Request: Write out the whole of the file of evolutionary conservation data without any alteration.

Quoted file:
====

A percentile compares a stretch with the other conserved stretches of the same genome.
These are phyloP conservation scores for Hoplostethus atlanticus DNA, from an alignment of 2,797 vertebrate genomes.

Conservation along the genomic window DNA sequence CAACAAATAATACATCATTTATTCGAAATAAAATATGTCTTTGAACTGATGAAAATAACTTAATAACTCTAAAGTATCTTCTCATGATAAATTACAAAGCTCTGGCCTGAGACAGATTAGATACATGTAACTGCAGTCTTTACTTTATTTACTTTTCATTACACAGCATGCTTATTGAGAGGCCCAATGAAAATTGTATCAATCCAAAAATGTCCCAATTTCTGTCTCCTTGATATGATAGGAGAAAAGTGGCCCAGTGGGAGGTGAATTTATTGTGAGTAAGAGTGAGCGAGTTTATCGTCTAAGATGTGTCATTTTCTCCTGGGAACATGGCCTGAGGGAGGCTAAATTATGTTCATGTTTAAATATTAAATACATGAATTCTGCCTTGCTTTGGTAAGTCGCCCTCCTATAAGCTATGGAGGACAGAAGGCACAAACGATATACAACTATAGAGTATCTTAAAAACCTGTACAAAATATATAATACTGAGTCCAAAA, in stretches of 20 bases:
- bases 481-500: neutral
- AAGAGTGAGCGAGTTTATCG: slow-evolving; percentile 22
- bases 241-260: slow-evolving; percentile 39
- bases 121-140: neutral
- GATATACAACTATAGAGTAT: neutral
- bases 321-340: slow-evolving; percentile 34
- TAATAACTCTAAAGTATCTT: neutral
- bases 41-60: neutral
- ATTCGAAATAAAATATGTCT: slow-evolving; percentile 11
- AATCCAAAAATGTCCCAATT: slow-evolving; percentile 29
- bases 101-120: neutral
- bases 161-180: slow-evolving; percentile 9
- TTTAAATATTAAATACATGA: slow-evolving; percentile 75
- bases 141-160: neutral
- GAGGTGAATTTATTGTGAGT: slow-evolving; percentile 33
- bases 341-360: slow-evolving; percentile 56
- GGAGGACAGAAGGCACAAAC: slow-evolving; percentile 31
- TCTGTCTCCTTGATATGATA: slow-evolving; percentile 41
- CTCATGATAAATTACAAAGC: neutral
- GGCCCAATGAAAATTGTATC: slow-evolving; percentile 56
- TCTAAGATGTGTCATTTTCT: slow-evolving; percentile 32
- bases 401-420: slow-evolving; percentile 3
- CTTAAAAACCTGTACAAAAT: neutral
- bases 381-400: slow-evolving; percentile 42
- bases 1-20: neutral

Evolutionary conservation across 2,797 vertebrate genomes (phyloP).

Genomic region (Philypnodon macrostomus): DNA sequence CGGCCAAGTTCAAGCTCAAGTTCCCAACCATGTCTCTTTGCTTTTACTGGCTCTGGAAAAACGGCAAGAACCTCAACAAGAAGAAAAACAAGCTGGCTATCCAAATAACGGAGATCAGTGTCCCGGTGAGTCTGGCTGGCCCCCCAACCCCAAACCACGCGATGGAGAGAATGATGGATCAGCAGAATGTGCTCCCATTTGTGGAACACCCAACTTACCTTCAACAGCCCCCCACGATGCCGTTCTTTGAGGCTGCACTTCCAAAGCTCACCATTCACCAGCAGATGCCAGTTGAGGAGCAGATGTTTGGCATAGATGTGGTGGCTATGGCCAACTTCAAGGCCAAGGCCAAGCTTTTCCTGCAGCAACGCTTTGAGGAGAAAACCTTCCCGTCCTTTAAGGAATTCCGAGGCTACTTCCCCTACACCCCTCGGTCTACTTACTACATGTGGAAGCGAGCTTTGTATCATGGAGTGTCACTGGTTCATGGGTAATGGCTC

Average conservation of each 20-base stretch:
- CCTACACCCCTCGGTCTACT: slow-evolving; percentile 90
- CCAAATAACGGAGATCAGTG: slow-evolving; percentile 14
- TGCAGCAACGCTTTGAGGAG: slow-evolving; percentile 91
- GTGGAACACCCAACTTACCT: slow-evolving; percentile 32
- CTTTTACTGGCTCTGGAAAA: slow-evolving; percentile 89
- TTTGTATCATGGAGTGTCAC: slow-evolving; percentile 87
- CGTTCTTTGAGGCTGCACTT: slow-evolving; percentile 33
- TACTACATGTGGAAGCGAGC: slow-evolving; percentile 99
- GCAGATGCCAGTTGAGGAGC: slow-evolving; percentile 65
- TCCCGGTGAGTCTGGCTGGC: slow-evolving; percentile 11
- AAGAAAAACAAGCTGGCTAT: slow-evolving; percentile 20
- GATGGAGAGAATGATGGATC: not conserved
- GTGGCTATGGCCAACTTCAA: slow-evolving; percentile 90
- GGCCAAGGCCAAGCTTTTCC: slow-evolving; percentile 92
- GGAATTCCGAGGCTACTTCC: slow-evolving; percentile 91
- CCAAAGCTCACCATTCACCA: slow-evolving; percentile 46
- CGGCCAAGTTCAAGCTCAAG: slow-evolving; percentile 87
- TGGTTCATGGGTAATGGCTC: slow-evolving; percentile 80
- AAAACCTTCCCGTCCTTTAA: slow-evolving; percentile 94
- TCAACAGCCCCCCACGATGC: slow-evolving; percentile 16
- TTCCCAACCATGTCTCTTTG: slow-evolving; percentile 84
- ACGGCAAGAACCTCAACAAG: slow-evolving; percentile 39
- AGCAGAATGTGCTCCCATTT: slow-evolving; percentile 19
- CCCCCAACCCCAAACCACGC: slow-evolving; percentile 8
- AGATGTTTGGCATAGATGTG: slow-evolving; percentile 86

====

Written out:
A percentile compares a stretch with the other conserved stretches of the same genome.
These are phyloP conservation scores for Hoplostethus atlanticus DNA, from an alignment of 2,797 vertebrate genomes.

Conservation along the genomic window DNA sequence CAACAAATAATACATCATTTATTCGAAATAAAATATGTCTTTGAACTGATGAAAATAACTTAATAACTCTAAAGTATCTTCTCATGATAAATTACAAAGCTCTGGCCTGAGACAGATTAGATACATGTAACTGCAGTCTTTACTTTATTTACTTTTCATTACACAGCATGCTTATTGAGAGGCCCAATGAAAATTGTATCAATCCAAAAATGTCCCAATTTCTGTCTCCTTGATATGATAGGAGAAAAGTGGCCCAGTGGGAGGTGAATTTATTGTGAGTAAGAGTGAGCGAGTTTATCGTCTAAGATGTGTCATTTTCTCCTGGGAACATGGCCTGAGGGAGGCTAAATTATGTTCATGTTTAAATATTAAATACATGAATTCTGCCTTGCTTTGGTAAGTCGCCCTCCTATAAGCTATGGAGGACAGAAGGCACAAACGATATACAACTATAGAGTATCTTAAAAACCTGTACAAAATATATAATACTGAGTCCAAAA, in stretches of 20 bases:
- bases 481-500: neutral
- AAGAGTGAGCGAGTTTATCG: slow-evolving; percentile 22
- bases 241-260: slow-evolving; percentile 39
- bases 121-140: neutral
- GATATACAACTATAGAGTAT: neutral
- bases 321-340: slow-evolving; percentile 34
- TAATAACTCTAAAGTATCTT: neutral
- bases 41-60: neutral
- ATTCGAAATAAAATATGTCT: slow-evolving; percentile 11
- AATCCAAAAATGTCCCAATT: slow-evolving; percentile 29
- bases 101-120: neutral
- bases 161-180: slow-evolving; percentile 9
- TTTAAATATTAAATACATGA: slow-evolving; percentile 75
- bases 141-160: neutral
- GAGGTGAATTTATTGTGAGT: slow-evolving; percentile 33
- bases 341-360: slow-evolving; percentile 56
- GGAGGACAGAAGGCACAAAC: slow-evolving; percentile 31
- TCTGTCTCCTTGATATGATA: slow-evolving; percentile 41
- CTCATGATAAATTACAAAGC: neutral
- GGCCCAATGAAAATTGTATC: slow-evolving; percentile 56
- TCTAAGATGTGTCATTTTCT: slow-evolving; percentile 32
- bases 401-420: slow-evolving; percentile 3
- CTTAAAAACCTGTACAAAAT: neutral
- bases 381-400: slow-evolving; percentile 42
- bases 1-20: neutral

Evolutionary conservation across 2,797 vertebrate genomes (phyloP).

Genomic region (Philypnodon macrostomus): DNA sequence CGGCCAAGTTCAAGCTCAAGTTCCCAACCATGTCTCTTTGCTTTTACTGGCTCTGGAAAAACGGCAAGAACCTCAACAAGAAGAAAAACAAGCTGGCTATCCAAATAACGGAGATCAGTGTCCCGGTGAGTCTGGCTGGCCCCCCAACCCCAAACCACGCGATGGAGAGAATGATGGATCAGCAGAATGTGCTCCCATTTGTGGAACACCCAACTTACCTTCAACAGCCCCCCACGATGCCGTTCTTTGAGGCTGCACTTCCAAAGCTCACCATTCACCAGCAGATGCCAGTTGAGGAGCAGATGTTTGGCATAGATGTGGTGGCTATGGCCAACTTCAAGGCCAAGGCCAAGCTTTTCCTGCAGCAACGCTTTGAGGAGAAAACCTTCCCGTCCTTTAAGGAATTCCGAGGCTACTTCCCCTACACCCCTCGGTCTACTTACTACATGTGGAAGCGAGCTTTGTATCATGGAGTGTCACTGGTTCATGGGTAATGGCTC

Average conservation of each 20-base stretch:
- CCTACACCCCTCGGTCTACT: slow-evolving; percentile 90
- CCAAATAACGGAGATCAGTG: slow-evolving; percentile 14
- TGCAGCAACGCTTTGAGGAG: slow-evolving; percentile 91
- GTGGAACACCCAACTTACCT: slow-evolving; percentile 32
- CTTTTACTGGCTCTGGAAAA: slow-evolving; percentile 89
- TTTGTATCATGGAGTGTCAC: slow-evolving; percentile 87
- CGTTCTTTGAGGCTGCACTT: slow-evolving; percentile 33
- TACTACATGTGGAAGCGAGC: slow-evolving; percentile 99
- GCAGATGCCAGTTGAGGAGC: slow-evolving; percentile 65
- TCCCGGTGAGTCTGGCTGGC: slow-evolving; percentile 11
- AAGAAAAACAAGCTGGCTAT: slow-evolving; percentile 20
- GATGGAGAGAATGATGGATC: not conserved
- GTGGCTATGGCCAACTTCAA: slow-evolving; percentile 90
- GGCCAAGGCCAAGCTTTTCC: slow-evolving; percentile 92
- GGAATTCCGAGGCTACTTCC: slow-evolving; percentile 91
- CCAAAGCTCACCATTCACCA: slow-evolving; percentile 46
- CGGCCAAGTTCAAGCTCAAG: slow-evolving; percentile 87
- TGGTTCATGGGTAATGGCTC: slow-evolving; percentile 80
- AAAACCTTCCCGTCCTTTAA: slow-evolving; percentile 94
- TCAACAGCCCCCCACGATGC: slow-evolving; percentile 16
- TTCCCAACCATGTCTCTTTG: slow-evolving; percentile 84
- ACGGCAAGAACCTCAACAAG: slow-evolving; percentile 39
- AGCAGAATGTGCTCCCATTT: slow-evolving; percentile 19
- CCCCCAACCCCAAACCACGC: slow-evolving; percentile 8
- AGATGTTTGGCATAGATGTG: slow-evolving; percentile 86